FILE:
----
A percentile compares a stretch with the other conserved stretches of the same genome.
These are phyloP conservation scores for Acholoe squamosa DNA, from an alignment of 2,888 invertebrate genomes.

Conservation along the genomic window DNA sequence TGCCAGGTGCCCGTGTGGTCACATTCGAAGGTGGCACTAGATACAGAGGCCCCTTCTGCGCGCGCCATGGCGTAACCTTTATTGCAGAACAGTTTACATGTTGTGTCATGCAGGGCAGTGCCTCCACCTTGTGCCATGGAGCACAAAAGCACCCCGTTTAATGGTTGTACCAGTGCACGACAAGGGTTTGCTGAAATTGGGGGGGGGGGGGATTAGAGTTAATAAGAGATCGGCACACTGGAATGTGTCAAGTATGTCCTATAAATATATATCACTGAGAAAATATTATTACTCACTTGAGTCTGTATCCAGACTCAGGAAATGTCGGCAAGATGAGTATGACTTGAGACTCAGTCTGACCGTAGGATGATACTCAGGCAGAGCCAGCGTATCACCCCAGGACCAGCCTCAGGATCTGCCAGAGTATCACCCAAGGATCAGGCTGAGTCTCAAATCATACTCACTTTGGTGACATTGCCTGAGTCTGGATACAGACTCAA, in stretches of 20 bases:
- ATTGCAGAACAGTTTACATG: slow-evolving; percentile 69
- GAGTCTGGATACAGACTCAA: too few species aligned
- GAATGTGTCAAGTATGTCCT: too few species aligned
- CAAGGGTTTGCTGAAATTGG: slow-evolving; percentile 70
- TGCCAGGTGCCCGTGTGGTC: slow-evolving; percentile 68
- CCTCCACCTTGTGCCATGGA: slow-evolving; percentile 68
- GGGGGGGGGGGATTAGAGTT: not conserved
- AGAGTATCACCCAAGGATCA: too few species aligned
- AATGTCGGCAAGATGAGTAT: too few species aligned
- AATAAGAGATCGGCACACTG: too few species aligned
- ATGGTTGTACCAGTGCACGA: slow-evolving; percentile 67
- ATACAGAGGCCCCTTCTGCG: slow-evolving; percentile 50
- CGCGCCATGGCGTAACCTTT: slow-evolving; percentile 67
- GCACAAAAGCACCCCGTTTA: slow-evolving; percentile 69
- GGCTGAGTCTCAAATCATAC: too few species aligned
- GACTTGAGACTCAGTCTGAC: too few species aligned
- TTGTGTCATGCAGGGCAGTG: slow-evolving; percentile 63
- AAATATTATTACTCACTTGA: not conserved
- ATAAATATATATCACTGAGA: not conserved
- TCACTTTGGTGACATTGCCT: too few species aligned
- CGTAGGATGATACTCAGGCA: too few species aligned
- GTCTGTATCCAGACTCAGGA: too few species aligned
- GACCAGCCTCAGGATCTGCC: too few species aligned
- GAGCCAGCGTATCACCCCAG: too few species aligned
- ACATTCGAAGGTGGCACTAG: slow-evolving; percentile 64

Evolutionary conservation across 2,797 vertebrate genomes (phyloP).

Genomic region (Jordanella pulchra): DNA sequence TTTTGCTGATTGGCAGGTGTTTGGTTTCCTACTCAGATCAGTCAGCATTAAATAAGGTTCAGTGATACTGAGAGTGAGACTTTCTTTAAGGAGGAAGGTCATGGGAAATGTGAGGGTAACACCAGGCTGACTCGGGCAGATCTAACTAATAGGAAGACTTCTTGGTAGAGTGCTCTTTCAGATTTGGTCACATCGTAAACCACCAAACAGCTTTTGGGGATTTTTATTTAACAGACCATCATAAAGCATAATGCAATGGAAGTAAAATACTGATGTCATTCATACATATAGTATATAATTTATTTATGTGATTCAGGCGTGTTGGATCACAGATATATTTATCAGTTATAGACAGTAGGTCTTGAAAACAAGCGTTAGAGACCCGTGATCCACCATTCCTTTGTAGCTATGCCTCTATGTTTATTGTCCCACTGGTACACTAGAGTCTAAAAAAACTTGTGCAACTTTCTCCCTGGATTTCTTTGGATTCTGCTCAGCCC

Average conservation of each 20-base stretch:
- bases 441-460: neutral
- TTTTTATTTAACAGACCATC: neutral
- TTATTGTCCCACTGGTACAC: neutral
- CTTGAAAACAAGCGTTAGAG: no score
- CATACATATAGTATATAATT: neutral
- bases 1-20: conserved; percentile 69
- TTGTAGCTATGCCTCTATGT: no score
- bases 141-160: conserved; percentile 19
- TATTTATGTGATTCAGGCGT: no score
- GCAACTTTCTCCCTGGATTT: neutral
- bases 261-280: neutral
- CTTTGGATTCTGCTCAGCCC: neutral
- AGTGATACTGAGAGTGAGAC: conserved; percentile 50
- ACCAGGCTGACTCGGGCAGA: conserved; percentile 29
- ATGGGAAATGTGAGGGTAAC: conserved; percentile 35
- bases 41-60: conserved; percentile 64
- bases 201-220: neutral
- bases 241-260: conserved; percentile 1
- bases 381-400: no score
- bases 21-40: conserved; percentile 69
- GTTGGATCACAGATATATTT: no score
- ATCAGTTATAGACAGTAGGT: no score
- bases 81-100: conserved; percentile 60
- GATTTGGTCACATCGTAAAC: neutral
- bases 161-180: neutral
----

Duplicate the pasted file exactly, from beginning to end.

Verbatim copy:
A percentile compares a stretch with the other conserved stretches of the same genome.
These are phyloP conservation scores for Acholoe squamosa DNA, from an alignment of 2,888 invertebrate genomes.

Conservation along the genomic window DNA sequence TGCCAGGTGCCCGTGTGGTCACATTCGAAGGTGGCACTAGATACAGAGGCCCCTTCTGCGCGCGCCATGGCGTAACCTTTATTGCAGAACAGTTTACATGTTGTGTCATGCAGGGCAGTGCCTCCACCTTGTGCCATGGAGCACAAAAGCACCCCGTTTAATGGTTGTACCAGTGCACGACAAGGGTTTGCTGAAATTGGGGGGGGGGGGGATTAGAGTTAATAAGAGATCGGCACACTGGAATGTGTCAAGTATGTCCTATAAATATATATCACTGAGAAAATATTATTACTCACTTGAGTCTGTATCCAGACTCAGGAAATGTCGGCAAGATGAGTATGACTTGAGACTCAGTCTGACCGTAGGATGATACTCAGGCAGAGCCAGCGTATCACCCCAGGACCAGCCTCAGGATCTGCCAGAGTATCACCCAAGGATCAGGCTGAGTCTCAAATCATACTCACTTTGGTGACATTGCCTGAGTCTGGATACAGACTCAA, in stretches of 20 bases:
- ATTGCAGAACAGTTTACATG: slow-evolving; percentile 69
- GAGTCTGGATACAGACTCAA: too few species aligned
- GAATGTGTCAAGTATGTCCT: too few species aligned
- CAAGGGTTTGCTGAAATTGG: slow-evolving; percentile 70
- TGCCAGGTGCCCGTGTGGTC: slow-evolving; percentile 68
- CCTCCACCTTGTGCCATGGA: slow-evolving; percentile 68
- GGGGGGGGGGGATTAGAGTT: not conserved
- AGAGTATCACCCAAGGATCA: too few species aligned
- AATGTCGGCAAGATGAGTAT: too few species aligned
- AATAAGAGATCGGCACACTG: too few species aligned
- ATGGTTGTACCAGTGCACGA: slow-evolving; percentile 67
- ATACAGAGGCCCCTTCTGCG: slow-evolving; percentile 50
- CGCGCCATGGCGTAACCTTT: slow-evolving; percentile 67
- GCACAAAAGCACCCCGTTTA: slow-evolving; percentile 69
- GGCTGAGTCTCAAATCATAC: too few species aligned
- GACTTGAGACTCAGTCTGAC: too few species aligned
- TTGTGTCATGCAGGGCAGTG: slow-evolving; percentile 63
- AAATATTATTACTCACTTGA: not conserved
- ATAAATATATATCACTGAGA: not conserved
- TCACTTTGGTGACATTGCCT: too few species aligned
- CGTAGGATGATACTCAGGCA: too few species aligned
- GTCTGTATCCAGACTCAGGA: too few species aligned
- GACCAGCCTCAGGATCTGCC: too few species aligned
- GAGCCAGCGTATCACCCCAG: too few species aligned
- ACATTCGAAGGTGGCACTAG: slow-evolving; percentile 64

Evolutionary conservation across 2,797 vertebrate genomes (phyloP).

Genomic region (Jordanella pulchra): DNA sequence TTTTGCTGATTGGCAGGTGTTTGGTTTCCTACTCAGATCAGTCAGCATTAAATAAGGTTCAGTGATACTGAGAGTGAGACTTTCTTTAAGGAGGAAGGTCATGGGAAATGTGAGGGTAACACCAGGCTGACTCGGGCAGATCTAACTAATAGGAAGACTTCTTGGTAGAGTGCTCTTTCAGATTTGGTCACATCGTAAACCACCAAACAGCTTTTGGGGATTTTTATTTAACAGACCATCATAAAGCATAATGCAATGGAAGTAAAATACTGATGTCATTCATACATATAGTATATAATTTATTTATGTGATTCAGGCGTGTTGGATCACAGATATATTTATCAGTTATAGACAGTAGGTCTTGAAAACAAGCGTTAGAGACCCGTGATCCACCATTCCTTTGTAGCTATGCCTCTATGTTTATTGTCCCACTGGTACACTAGAGTCTAAAAAAACTTGTGCAACTTTCTCCCTGGATTTCTTTGGATTCTGCTCAGCCC

Average conservation of each 20-base stretch:
- bases 441-460: neutral
- TTTTTATTTAACAGACCATC: neutral
- TTATTGTCCCACTGGTACAC: neutral
- CTTGAAAACAAGCGTTAGAG: no score
- CATACATATAGTATATAATT: neutral
- bases 1-20: conserved; percentile 69
- TTGTAGCTATGCCTCTATGT: no score
- bases 141-160: conserved; percentile 19
- TATTTATGTGATTCAGGCGT: no score
- GCAACTTTCTCCCTGGATTT: neutral
- bases 261-280: neutral
- CTTTGGATTCTGCTCAGCCC: neutral
- AGTGATACTGAGAGTGAGAC: conserved; percentile 50
- ACCAGGCTGACTCGGGCAGA: conserved; percentile 29
- ATGGGAAATGTGAGGGTAAC: conserved; percentile 35
- bases 41-60: conserved; percentile 64
- bases 201-220: neutral
- bases 241-260: conserved; percentile 1
- bases 381-400: no score
- bases 21-40: conserved; percentile 69
- GTTGGATCACAGATATATTT: no score
- ATCAGTTATAGACAGTAGGT: no score
- bases 81-100: conserved; percentile 60
- GATTTGGTCACATCGTAAAC: neutral
- bases 161-180: neutral